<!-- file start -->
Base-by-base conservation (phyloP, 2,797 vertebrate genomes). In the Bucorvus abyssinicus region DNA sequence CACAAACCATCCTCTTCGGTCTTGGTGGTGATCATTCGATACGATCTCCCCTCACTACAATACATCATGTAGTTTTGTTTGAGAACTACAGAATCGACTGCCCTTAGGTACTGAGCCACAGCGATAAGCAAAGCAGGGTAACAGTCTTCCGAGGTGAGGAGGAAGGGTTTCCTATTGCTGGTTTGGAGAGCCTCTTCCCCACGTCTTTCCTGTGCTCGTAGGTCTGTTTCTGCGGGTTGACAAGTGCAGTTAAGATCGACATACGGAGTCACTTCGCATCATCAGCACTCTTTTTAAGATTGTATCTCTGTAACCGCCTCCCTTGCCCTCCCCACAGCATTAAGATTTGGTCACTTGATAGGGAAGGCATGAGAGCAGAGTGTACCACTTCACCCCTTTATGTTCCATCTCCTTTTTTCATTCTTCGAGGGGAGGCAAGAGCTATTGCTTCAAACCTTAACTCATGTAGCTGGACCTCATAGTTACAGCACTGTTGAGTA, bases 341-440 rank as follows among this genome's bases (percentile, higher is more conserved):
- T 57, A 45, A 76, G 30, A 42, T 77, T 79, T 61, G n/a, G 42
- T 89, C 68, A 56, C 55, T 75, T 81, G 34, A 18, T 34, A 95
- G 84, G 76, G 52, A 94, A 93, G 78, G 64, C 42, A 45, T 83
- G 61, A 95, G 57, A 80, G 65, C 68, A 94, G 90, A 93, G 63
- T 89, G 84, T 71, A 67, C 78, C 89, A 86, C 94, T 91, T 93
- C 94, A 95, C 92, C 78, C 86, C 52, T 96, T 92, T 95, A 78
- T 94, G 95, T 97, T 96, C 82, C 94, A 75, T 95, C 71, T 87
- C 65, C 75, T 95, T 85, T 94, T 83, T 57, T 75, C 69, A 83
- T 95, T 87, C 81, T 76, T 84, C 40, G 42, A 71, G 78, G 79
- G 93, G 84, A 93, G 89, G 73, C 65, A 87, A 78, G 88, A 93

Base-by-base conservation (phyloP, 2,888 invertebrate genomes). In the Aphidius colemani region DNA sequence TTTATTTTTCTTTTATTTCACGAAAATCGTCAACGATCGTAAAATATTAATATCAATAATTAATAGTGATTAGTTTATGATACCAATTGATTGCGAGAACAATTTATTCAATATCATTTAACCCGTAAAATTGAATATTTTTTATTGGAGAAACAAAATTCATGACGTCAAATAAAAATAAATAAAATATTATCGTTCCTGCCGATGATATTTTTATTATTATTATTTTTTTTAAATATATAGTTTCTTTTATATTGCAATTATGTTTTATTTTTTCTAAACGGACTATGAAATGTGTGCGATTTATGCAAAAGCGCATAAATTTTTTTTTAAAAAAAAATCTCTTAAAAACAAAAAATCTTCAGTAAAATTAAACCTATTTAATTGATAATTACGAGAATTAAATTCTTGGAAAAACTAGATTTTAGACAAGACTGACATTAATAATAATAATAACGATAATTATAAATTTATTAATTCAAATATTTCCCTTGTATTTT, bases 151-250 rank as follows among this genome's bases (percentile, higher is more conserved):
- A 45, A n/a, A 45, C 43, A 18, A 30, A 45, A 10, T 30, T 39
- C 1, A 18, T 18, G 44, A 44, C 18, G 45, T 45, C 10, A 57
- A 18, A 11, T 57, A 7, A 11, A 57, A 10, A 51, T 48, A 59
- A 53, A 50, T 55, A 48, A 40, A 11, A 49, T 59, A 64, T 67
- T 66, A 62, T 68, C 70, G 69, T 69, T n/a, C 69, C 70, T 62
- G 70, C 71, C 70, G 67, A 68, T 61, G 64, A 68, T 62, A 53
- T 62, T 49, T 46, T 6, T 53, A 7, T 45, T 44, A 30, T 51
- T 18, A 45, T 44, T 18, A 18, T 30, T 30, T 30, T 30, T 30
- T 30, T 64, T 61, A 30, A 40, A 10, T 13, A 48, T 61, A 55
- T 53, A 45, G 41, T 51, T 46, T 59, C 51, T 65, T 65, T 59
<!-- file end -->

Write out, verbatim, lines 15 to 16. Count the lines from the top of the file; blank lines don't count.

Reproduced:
- A 18, A 11, T 57, A 7, A 11, A 57, A 10, A 51, T 48, A 59
- A 53, A 50, T 55, A 48, A 40, A 11, A 49, T 59, A 64, T 67